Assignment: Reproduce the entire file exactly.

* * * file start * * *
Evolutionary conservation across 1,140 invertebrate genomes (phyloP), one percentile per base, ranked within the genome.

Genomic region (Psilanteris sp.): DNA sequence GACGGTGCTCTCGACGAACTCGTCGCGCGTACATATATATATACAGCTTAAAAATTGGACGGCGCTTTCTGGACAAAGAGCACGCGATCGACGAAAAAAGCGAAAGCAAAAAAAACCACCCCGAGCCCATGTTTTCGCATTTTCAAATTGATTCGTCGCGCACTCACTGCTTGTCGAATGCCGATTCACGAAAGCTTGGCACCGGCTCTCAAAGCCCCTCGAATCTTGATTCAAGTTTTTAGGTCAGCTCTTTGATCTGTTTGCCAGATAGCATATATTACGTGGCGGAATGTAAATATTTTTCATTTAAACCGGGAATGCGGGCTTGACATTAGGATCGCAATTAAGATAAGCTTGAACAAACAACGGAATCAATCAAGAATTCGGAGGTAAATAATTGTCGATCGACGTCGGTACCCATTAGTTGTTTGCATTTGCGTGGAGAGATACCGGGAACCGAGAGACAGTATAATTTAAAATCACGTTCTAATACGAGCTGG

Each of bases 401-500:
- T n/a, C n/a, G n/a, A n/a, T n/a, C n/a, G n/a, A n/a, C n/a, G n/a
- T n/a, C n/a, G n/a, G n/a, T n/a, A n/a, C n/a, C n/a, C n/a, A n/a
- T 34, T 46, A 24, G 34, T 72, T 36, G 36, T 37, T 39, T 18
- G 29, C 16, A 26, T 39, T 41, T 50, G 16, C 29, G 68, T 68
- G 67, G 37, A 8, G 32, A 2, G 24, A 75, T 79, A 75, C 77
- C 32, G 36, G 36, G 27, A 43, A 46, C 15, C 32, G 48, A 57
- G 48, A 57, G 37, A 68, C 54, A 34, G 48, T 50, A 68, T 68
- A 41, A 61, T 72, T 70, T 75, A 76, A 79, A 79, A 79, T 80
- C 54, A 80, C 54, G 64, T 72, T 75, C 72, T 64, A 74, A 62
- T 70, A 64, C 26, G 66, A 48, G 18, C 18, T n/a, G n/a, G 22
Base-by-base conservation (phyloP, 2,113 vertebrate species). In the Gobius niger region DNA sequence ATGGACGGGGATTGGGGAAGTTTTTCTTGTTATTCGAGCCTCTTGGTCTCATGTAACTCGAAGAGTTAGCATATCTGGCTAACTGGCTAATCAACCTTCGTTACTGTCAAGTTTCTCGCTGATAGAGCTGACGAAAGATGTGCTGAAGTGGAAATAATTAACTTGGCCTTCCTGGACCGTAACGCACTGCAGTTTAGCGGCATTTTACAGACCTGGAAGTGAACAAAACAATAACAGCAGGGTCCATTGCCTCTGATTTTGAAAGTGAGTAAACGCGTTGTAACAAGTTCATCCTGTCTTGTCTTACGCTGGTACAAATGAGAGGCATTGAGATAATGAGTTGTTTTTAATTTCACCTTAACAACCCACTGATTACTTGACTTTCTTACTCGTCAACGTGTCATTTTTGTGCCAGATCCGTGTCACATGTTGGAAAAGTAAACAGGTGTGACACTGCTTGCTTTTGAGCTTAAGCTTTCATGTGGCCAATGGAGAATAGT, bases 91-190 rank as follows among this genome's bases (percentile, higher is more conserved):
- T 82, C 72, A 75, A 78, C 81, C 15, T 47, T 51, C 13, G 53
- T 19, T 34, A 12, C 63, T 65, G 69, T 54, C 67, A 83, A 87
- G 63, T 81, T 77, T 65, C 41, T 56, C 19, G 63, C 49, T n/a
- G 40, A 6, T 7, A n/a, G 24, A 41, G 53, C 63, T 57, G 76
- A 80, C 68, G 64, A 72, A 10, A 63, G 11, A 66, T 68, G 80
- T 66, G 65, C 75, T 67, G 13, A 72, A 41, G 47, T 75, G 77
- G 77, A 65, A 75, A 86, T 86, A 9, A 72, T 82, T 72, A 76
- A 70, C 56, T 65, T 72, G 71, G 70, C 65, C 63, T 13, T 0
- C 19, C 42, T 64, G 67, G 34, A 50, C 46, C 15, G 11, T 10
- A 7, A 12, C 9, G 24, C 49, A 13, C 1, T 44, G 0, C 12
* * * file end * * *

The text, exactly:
Evolutionary conservation across 1,140 invertebrate genomes (phyloP), one percentile per base, ranked within the genome.

Genomic region (Psilanteris sp.): DNA sequence GACGGTGCTCTCGACGAACTCGTCGCGCGTACATATATATATACAGCTTAAAAATTGGACGGCGCTTTCTGGACAAAGAGCACGCGATCGACGAAAAAAGCGAAAGCAAAAAAAACCACCCCGAGCCCATGTTTTCGCATTTTCAAATTGATTCGTCGCGCACTCACTGCTTGTCGAATGCCGATTCACGAAAGCTTGGCACCGGCTCTCAAAGCCCCTCGAATCTTGATTCAAGTTTTTAGGTCAGCTCTTTGATCTGTTTGCCAGATAGCATATATTACGTGGCGGAATGTAAATATTTTTCATTTAAACCGGGAATGCGGGCTTGACATTAGGATCGCAATTAAGATAAGCTTGAACAAACAACGGAATCAATCAAGAATTCGGAGGTAAATAATTGTCGATCGACGTCGGTACCCATTAGTTGTTTGCATTTGCGTGGAGAGATACCGGGAACCGAGAGACAGTATAATTTAAAATCACGTTCTAATACGAGCTGG

Each of bases 401-500:
- T n/a, C n/a, G n/a, A n/a, T n/a, C n/a, G n/a, A n/a, C n/a, G n/a
- T n/a, C n/a, G n/a, G n/a, T n/a, A n/a, C n/a, C n/a, C n/a, A n/a
- T 34, T 46, A 24, G 34, T 72, T 36, G 36, T 37, T 39, T 18
- G 29, C 16, A 26, T 39, T 41, T 50, G 16, C 29, G 68, T 68
- G 67, G 37, A 8, G 32, A 2, G 24, A 75, T 79, A 75, C 77
- C 32, G 36, G 36, G 27, A 43, A 46, C 15, C 32, G 48, A 57
- G 48, A 57, G 37, A 68, C 54, A 34, G 48, T 50, A 68, T 68
- A 41, A 61, T 72, T 70, T 75, A 76, A 79, A 79, A 79, T 80
- C 54, A 80, C 54, G 64, T 72, T 75, C 72, T 64, A 74, A 62
- T 70, A 64, C 26, G 66, A 48, G 18, C 18, T n/a, G n/a, G 22
Base-by-base conservation (phyloP, 2,113 vertebrate species). In the Gobius niger region DNA sequence ATGGACGGGGATTGGGGAAGTTTTTCTTGTTATTCGAGCCTCTTGGTCTCATGTAACTCGAAGAGTTAGCATATCTGGCTAACTGGCTAATCAACCTTCGTTACTGTCAAGTTTCTCGCTGATAGAGCTGACGAAAGATGTGCTGAAGTGGAAATAATTAACTTGGCCTTCCTGGACCGTAACGCACTGCAGTTTAGCGGCATTTTACAGACCTGGAAGTGAACAAAACAATAACAGCAGGGTCCATTGCCTCTGATTTTGAAAGTGAGTAAACGCGTTGTAACAAGTTCATCCTGTCTTGTCTTACGCTGGTACAAATGAGAGGCATTGAGATAATGAGTTGTTTTTAATTTCACCTTAACAACCCACTGATTACTTGACTTTCTTACTCGTCAACGTGTCATTTTTGTGCCAGATCCGTGTCACATGTTGGAAAAGTAAACAGGTGTGACACTGCTTGCTTTTGAGCTTAAGCTTTCATGTGGCCAATGGAGAATAGT, bases 91-190 rank as follows among this genome's bases (percentile, higher is more conserved):
- T 82, C 72, A 75, A 78, C 81, C 15, T 47, T 51, C 13, G 53
- T 19, T 34, A 12, C 63, T 65, G 69, T 54, C 67, A 83, A 87
- G 63, T 81, T 77, T 65, C 41, T 56, C 19, G 63, C 49, T n/a
- G 40, A 6, T 7, A n/a, G 24, A 41, G 53, C 63, T 57, G 76
- A 80, C 68, G 64, A 72, A 10, A 63, G 11, A 66, T 68, G 80
- T 66, G 65, C 75, T 67, G 13, A 72, A 41, G 47, T 75, G 77
- G 77, A 65, A 75, A 86, T 86, A 9, A 72, T 82, T 72, A 76
- A 70, C 56, T 65, T 72, G 71, G 70, C 65, C 63, T 13, T 0
- C 19, C 42, T 64, G 67, G 34, A 50, C 46, C 15, G 11, T 10
- A 7, A 12, C 9, G 24, C 49, A 13, C 1, T 44, G 0, C 12